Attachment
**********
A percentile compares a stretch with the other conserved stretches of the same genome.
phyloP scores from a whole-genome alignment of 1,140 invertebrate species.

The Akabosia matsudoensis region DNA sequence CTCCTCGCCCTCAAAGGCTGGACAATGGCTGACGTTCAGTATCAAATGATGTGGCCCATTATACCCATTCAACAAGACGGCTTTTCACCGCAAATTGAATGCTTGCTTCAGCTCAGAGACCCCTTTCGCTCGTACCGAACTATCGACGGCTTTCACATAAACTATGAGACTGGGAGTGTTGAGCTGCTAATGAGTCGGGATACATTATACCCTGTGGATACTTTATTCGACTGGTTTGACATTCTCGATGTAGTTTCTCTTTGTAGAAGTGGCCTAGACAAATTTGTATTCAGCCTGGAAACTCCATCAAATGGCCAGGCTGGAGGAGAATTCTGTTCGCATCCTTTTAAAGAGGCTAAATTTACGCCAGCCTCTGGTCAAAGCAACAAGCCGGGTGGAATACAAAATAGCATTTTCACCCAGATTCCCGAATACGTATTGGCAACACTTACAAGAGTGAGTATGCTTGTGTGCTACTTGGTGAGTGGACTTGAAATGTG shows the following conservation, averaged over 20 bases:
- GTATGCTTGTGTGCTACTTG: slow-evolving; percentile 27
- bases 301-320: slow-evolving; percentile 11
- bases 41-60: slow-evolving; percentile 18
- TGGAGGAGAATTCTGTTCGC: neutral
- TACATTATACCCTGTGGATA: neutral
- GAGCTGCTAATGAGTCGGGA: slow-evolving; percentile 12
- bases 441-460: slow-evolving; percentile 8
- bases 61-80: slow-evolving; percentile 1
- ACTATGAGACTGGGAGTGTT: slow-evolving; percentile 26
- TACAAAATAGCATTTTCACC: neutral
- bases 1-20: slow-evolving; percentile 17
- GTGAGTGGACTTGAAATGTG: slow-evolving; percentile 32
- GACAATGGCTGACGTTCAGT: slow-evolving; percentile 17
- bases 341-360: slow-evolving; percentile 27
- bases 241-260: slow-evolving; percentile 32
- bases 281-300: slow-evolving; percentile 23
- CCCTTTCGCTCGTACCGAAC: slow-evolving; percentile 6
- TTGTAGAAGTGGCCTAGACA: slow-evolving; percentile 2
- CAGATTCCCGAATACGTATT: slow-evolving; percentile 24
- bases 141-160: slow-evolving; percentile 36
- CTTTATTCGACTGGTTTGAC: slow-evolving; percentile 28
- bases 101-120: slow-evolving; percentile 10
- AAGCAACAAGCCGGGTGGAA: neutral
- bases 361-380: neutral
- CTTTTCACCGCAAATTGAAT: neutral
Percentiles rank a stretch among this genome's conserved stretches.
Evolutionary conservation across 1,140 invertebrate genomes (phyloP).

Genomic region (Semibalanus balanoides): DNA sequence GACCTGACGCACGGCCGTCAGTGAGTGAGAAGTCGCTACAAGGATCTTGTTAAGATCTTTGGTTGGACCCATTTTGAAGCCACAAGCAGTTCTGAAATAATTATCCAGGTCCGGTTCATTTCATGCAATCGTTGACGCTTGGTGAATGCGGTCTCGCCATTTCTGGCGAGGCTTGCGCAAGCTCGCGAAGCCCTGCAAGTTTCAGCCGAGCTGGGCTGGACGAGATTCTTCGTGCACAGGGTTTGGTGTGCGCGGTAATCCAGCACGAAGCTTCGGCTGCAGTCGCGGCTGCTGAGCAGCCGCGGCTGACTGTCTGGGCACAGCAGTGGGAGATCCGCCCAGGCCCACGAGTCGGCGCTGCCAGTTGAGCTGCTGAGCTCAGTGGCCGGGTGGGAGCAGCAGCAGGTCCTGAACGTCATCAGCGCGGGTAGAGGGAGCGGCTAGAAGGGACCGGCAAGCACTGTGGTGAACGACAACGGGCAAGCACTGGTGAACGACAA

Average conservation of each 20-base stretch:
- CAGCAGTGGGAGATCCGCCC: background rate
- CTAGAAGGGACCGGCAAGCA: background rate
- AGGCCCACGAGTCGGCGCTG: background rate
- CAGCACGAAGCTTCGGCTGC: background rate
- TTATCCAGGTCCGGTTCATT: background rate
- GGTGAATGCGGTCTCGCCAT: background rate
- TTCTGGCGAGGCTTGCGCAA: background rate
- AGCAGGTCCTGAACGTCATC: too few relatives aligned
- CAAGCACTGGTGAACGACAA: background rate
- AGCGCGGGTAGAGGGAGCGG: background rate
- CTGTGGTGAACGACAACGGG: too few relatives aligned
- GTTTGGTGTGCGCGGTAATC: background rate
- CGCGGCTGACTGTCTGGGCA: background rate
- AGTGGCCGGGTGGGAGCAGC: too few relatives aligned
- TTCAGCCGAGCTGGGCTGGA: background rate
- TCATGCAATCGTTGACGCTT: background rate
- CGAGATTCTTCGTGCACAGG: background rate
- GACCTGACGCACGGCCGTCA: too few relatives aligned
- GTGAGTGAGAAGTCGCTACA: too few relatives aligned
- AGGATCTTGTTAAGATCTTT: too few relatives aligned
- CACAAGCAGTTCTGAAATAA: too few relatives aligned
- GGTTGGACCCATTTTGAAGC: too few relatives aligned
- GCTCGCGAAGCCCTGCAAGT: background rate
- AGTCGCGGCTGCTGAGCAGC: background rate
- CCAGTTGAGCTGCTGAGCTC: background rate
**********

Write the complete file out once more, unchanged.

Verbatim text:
A percentile compares a stretch with the other conserved stretches of the same genome.
phyloP scores from a whole-genome alignment of 1,140 invertebrate species.

The Akabosia matsudoensis region DNA sequence CTCCTCGCCCTCAAAGGCTGGACAATGGCTGACGTTCAGTATCAAATGATGTGGCCCATTATACCCATTCAACAAGACGGCTTTTCACCGCAAATTGAATGCTTGCTTCAGCTCAGAGACCCCTTTCGCTCGTACCGAACTATCGACGGCTTTCACATAAACTATGAGACTGGGAGTGTTGAGCTGCTAATGAGTCGGGATACATTATACCCTGTGGATACTTTATTCGACTGGTTTGACATTCTCGATGTAGTTTCTCTTTGTAGAAGTGGCCTAGACAAATTTGTATTCAGCCTGGAAACTCCATCAAATGGCCAGGCTGGAGGAGAATTCTGTTCGCATCCTTTTAAAGAGGCTAAATTTACGCCAGCCTCTGGTCAAAGCAACAAGCCGGGTGGAATACAAAATAGCATTTTCACCCAGATTCCCGAATACGTATTGGCAACACTTACAAGAGTGAGTATGCTTGTGTGCTACTTGGTGAGTGGACTTGAAATGTG shows the following conservation, averaged over 20 bases:
- GTATGCTTGTGTGCTACTTG: slow-evolving; percentile 27
- bases 301-320: slow-evolving; percentile 11
- bases 41-60: slow-evolving; percentile 18
- TGGAGGAGAATTCTGTTCGC: neutral
- TACATTATACCCTGTGGATA: neutral
- GAGCTGCTAATGAGTCGGGA: slow-evolving; percentile 12
- bases 441-460: slow-evolving; percentile 8
- bases 61-80: slow-evolving; percentile 1
- ACTATGAGACTGGGAGTGTT: slow-evolving; percentile 26
- TACAAAATAGCATTTTCACC: neutral
- bases 1-20: slow-evolving; percentile 17
- GTGAGTGGACTTGAAATGTG: slow-evolving; percentile 32
- GACAATGGCTGACGTTCAGT: slow-evolving; percentile 17
- bases 341-360: slow-evolving; percentile 27
- bases 241-260: slow-evolving; percentile 32
- bases 281-300: slow-evolving; percentile 23
- CCCTTTCGCTCGTACCGAAC: slow-evolving; percentile 6
- TTGTAGAAGTGGCCTAGACA: slow-evolving; percentile 2
- CAGATTCCCGAATACGTATT: slow-evolving; percentile 24
- bases 141-160: slow-evolving; percentile 36
- CTTTATTCGACTGGTTTGAC: slow-evolving; percentile 28
- bases 101-120: slow-evolving; percentile 10
- AAGCAACAAGCCGGGTGGAA: neutral
- bases 361-380: neutral
- CTTTTCACCGCAAATTGAAT: neutral
Percentiles rank a stretch among this genome's conserved stretches.
Evolutionary conservation across 1,140 invertebrate genomes (phyloP).

Genomic region (Semibalanus balanoides): DNA sequence GACCTGACGCACGGCCGTCAGTGAGTGAGAAGTCGCTACAAGGATCTTGTTAAGATCTTTGGTTGGACCCATTTTGAAGCCACAAGCAGTTCTGAAATAATTATCCAGGTCCGGTTCATTTCATGCAATCGTTGACGCTTGGTGAATGCGGTCTCGCCATTTCTGGCGAGGCTTGCGCAAGCTCGCGAAGCCCTGCAAGTTTCAGCCGAGCTGGGCTGGACGAGATTCTTCGTGCACAGGGTTTGGTGTGCGCGGTAATCCAGCACGAAGCTTCGGCTGCAGTCGCGGCTGCTGAGCAGCCGCGGCTGACTGTCTGGGCACAGCAGTGGGAGATCCGCCCAGGCCCACGAGTCGGCGCTGCCAGTTGAGCTGCTGAGCTCAGTGGCCGGGTGGGAGCAGCAGCAGGTCCTGAACGTCATCAGCGCGGGTAGAGGGAGCGGCTAGAAGGGACCGGCAAGCACTGTGGTGAACGACAACGGGCAAGCACTGGTGAACGACAA

Average conservation of each 20-base stretch:
- CAGCAGTGGGAGATCCGCCC: background rate
- CTAGAAGGGACCGGCAAGCA: background rate
- AGGCCCACGAGTCGGCGCTG: background rate
- CAGCACGAAGCTTCGGCTGC: background rate
- TTATCCAGGTCCGGTTCATT: background rate
- GGTGAATGCGGTCTCGCCAT: background rate
- TTCTGGCGAGGCTTGCGCAA: background rate
- AGCAGGTCCTGAACGTCATC: too few relatives aligned
- CAAGCACTGGTGAACGACAA: background rate
- AGCGCGGGTAGAGGGAGCGG: background rate
- CTGTGGTGAACGACAACGGG: too few relatives aligned
- GTTTGGTGTGCGCGGTAATC: background rate
- CGCGGCTGACTGTCTGGGCA: background rate
- AGTGGCCGGGTGGGAGCAGC: too few relatives aligned
- TTCAGCCGAGCTGGGCTGGA: background rate
- TCATGCAATCGTTGACGCTT: background rate
- CGAGATTCTTCGTGCACAGG: background rate
- GACCTGACGCACGGCCGTCA: too few relatives aligned
- GTGAGTGAGAAGTCGCTACA: too few relatives aligned
- AGGATCTTGTTAAGATCTTT: too few relatives aligned
- CACAAGCAGTTCTGAAATAA: too few relatives aligned
- GGTTGGACCCATTTTGAAGC: too few relatives aligned
- GCTCGCGAAGCCCTGCAAGT: background rate
- AGTCGCGGCTGCTGAGCAGC: background rate
- CCAGTTGAGCTGCTGAGCTC: background rate